This is the first in a series of blogs about Multivista’s industry-leading Automated Firestopping Assessment.
- Firestopping is a serious matter. Are you doing all you can?
- Since the Grenfell Tower fire in 2017, there has been a surge in interest in firestopping.
- Contractors and owners are now viewing firestopping in a new light.
- Firestopping is a complicated process involving at least five different parties.
- Even the firestopping planning process is challenging
- Choosing a firestopping material is critical
Firestopping is a serious matter.
Are you doing all you can?
Firestopping is the practice of designing and selecting materials to prevent fire spread through Mechanical, Electrical, and Plumbing (MEP) penetrations in walls, ceilings, and floors. Thus, a properly implemented firestop can provide firefighters and fire-prevention systems with valuable time during an emergency, allowing them to limit damage and potentially save lives.
Firestopping measures prevent fire spread.
Photo courtesy of Fire Stopping of Service Penetrations: Best Practice Guide
Firestopping is a complex process that is usually planned during the design phase of a construction project to ensure a proper emergency evacuation plan. However, many owners and contractors do not take firestopping seriously enough, resulting in future disasters.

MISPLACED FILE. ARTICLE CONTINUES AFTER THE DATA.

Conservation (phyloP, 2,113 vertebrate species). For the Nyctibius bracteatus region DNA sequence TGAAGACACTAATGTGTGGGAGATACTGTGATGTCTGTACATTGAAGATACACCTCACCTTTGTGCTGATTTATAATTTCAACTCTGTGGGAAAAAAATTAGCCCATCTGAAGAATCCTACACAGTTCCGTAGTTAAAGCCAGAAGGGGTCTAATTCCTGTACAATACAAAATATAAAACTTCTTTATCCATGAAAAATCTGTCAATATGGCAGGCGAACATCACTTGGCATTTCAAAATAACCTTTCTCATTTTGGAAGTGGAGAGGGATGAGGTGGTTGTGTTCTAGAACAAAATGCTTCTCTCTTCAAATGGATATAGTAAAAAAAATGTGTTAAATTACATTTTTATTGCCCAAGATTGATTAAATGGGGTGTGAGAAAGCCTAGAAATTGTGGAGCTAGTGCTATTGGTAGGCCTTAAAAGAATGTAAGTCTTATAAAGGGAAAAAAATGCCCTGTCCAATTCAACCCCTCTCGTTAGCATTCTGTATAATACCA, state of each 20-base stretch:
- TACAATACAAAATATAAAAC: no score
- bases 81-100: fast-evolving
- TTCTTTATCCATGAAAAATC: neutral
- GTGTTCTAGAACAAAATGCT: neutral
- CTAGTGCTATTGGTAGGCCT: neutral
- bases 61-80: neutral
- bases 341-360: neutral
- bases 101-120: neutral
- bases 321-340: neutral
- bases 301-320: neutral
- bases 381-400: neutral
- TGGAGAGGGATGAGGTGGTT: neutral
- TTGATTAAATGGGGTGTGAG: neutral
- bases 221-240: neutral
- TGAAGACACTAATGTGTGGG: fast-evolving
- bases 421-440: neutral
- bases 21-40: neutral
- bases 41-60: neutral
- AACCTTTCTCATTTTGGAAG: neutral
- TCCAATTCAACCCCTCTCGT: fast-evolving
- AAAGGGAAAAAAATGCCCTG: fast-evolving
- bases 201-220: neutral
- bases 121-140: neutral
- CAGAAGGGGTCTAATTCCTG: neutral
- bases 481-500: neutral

Since the Grenfell Tower fire in 2017, there has been a surge of interest in firestopping
The tragic Grenfell Tower Fire, the deadliest structural fire in the United Kingdom since 1988, has heightened public awareness about firestopping. The fire was started by a faulty fridge-freezer on the fourth floor. It quickly spread up the building’s exterior, bringing fire and smoke to all of the residential floors. The fire’s rapid spread was due to the building’s cladding, external insulation, and the air gap between them, all of which enabled the stack effect.
Grenfell Tower Fire. Photo courtesy of Sky news
Following the tragedy, the construction industry has put a renewed emphasis on firestopping measures, record management during operation, and evidence of compliance at handover.
As a result, construction professionals are increasingly adopting digital solutions and BIM processes to better manage building safety information by incorporating fire rating information into each pipe, duct, cable tray, or ladder at each fire-rated barrier. Industry leaders are also looking for technology-assisted workflows that can automate manual fireproofing assessments.
Contractors and owners are now viewing
firestopping in a new light
Contractors who fail to deliver proper firestopping measures are likely to encounter unfavourable situations such as legal claims, financial retentions, and having to spend more money to correct deficiencies and rework. More and more top contractors around the world have begun prioritising firestopping measures in order to reduce risk and provide more accurate pricing through tenders.
Sealing a penetration.
For building owners, firestopping is critical for life safety, compliance, and the protection of their properties. Even a minor fire can cost millions of dollars to repair and thus raise insurance premiums.